The study, conducted by the Breast Cancer Fund and the Silent Spring Institute, recruited five families (each with two parents and two children, for a total of 20 people) and tested them for levels of BPA and certain phthalates in their urine while feeding them a diet of freshly prepared foods. 

BPA is a known endocrine-disrupting chemical and has been linked to numerous health effects, including behavioral changes, early-onset puberty, reproductive harm, diabetes and even cancer. Due to its dubious reputation, it was also recently named on the Minnesota Priority Chemicals list, which includes toxins that are harmful to children and are present in products kids are exposed to. Phthalates are no treat either, having been linked to poor sperm quality, obesity and cancer.

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IATP welcomes LaDonna Redmond to lead food and justice project

Posted March 15, 2011 by Andrew Ranallo   

The Institute for Agriculture and Trade Policy announced today that LaDonna Redmond will lead a new project focusing on health, justice and the food system. 

The project will center on health disparities resulting from the food system, from the farm to consumers—particularly as they affect low-income populations and communities of color.

“We are excited to have LaDonna lead this area of work,” said IATP President Jim Harkness. “A more fair and healthy food system has to include everyone, not just those who can afford it. LaDonna’s extensive experience working at the community and policy level will be a tremendous asset.”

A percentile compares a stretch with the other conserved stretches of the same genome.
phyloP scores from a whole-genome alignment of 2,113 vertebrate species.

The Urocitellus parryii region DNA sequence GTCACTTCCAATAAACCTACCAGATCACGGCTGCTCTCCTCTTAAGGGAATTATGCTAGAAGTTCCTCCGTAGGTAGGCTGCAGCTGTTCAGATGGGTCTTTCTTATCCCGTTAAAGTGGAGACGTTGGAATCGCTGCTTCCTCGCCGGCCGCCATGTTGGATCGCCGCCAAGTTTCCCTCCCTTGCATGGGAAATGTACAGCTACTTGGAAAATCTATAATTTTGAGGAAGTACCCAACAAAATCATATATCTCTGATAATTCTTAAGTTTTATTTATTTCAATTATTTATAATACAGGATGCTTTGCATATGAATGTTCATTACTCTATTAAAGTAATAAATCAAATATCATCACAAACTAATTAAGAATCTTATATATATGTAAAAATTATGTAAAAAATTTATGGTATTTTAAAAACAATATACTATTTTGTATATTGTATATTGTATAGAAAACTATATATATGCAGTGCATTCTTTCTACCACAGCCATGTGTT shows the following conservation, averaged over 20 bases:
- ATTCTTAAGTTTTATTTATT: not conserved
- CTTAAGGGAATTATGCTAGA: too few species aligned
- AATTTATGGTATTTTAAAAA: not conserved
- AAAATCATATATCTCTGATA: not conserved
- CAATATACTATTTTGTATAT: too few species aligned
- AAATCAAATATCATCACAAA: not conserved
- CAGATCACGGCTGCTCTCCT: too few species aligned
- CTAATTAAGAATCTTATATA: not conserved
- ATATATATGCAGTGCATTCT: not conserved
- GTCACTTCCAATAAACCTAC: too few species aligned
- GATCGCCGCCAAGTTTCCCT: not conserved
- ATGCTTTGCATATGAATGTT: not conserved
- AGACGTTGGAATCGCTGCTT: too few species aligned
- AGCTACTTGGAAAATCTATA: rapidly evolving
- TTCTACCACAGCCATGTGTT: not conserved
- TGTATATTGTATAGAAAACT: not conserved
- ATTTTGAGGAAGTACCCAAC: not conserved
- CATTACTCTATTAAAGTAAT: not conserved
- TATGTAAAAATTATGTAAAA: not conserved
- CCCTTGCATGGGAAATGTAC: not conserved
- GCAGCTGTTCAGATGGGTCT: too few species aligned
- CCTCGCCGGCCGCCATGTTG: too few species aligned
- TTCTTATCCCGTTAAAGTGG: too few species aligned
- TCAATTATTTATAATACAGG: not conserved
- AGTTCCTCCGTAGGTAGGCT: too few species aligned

Redmond is a long-time community activist who has successfully worked to get Chicago Public Schools to evaluate junk food, launched urban agriculture projects, started a community grocery store and worked on federal farm policy to expand access to healthy food in low-income communities. Redmond is a frequently invited speaker and occasional radio host. In 2009, Redmond was one of 25 citizen and business leaders named a Responsibility Pioneer by Time Magazine. Redmond is a former Food and Society Policy Fellow. 

“We have a food system that has largely been built on the backs of people who don’t have a lot of rights and access to our public policy infrastructure,” said Redmond. “We need to collectively better understand the inequities in the food system and make sure we include people who have faced these inequities in finding solutions.”

Redmond will be leading efforts at IATP to identify research gaps related to health in the food system, and connect researchers with those facing inequities in the food chain, including farmers, farm and food workers, and consumers.

Here is a short video featuring LaDonna talking about food justice, health and what role IATP can play:

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Minnesota schools increasingly eat farm fresh

Posted March 10, 2011 by Andrew Ranallo   

A new survey of Minnesota foodservice leaders released today shows, in just four years, the number of Minnesota schools participating in Farm to School has sharply increased: From just 10 in 2006 to 123 this year. 

F2s Foodservice leaders representing 50 percent of the K-12 districts in the state responded to the survey, conducted by IATP, in partnership with the Minnesota School Nutrition Association (MSNA).

“Minnesota is lucky to have the three key ingredients for Farm to School: dedicated food service leaders,  innovative farmers seeking local markets, and passionate students and parents,” says IATP's JoAnne Berkenkamp.